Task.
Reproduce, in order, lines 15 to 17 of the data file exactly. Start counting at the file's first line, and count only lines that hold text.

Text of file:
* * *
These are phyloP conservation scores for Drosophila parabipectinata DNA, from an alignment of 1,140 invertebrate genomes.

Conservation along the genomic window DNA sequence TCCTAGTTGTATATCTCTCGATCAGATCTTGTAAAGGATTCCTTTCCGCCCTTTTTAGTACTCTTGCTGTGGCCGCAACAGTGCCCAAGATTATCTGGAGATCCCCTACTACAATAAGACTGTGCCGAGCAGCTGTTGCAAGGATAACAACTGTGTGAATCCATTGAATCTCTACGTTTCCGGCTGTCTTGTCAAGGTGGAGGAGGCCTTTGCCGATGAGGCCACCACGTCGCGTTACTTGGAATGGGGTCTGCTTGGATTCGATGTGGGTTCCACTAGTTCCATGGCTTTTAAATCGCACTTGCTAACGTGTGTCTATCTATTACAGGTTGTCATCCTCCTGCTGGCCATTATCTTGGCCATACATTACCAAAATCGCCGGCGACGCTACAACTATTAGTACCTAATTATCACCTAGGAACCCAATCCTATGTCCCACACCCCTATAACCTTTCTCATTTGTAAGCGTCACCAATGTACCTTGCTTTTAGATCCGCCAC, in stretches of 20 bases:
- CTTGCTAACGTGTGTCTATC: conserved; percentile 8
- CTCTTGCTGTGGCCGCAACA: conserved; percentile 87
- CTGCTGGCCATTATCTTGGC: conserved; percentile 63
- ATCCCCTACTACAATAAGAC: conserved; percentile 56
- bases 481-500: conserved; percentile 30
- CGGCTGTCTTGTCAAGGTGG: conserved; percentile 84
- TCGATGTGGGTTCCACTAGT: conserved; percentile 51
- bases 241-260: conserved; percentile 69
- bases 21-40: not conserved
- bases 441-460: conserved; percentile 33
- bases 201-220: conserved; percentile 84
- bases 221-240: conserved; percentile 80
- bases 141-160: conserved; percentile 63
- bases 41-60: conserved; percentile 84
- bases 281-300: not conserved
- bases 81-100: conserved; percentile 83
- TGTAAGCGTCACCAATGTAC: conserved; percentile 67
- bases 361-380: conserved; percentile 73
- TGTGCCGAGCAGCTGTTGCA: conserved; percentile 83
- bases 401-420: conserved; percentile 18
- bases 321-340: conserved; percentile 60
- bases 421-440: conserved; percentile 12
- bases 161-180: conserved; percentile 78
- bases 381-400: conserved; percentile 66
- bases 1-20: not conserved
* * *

- bases 141-160: conserved; percentile 63
- bases 41-60: conserved; percentile 84
- bases 281-300: not conserved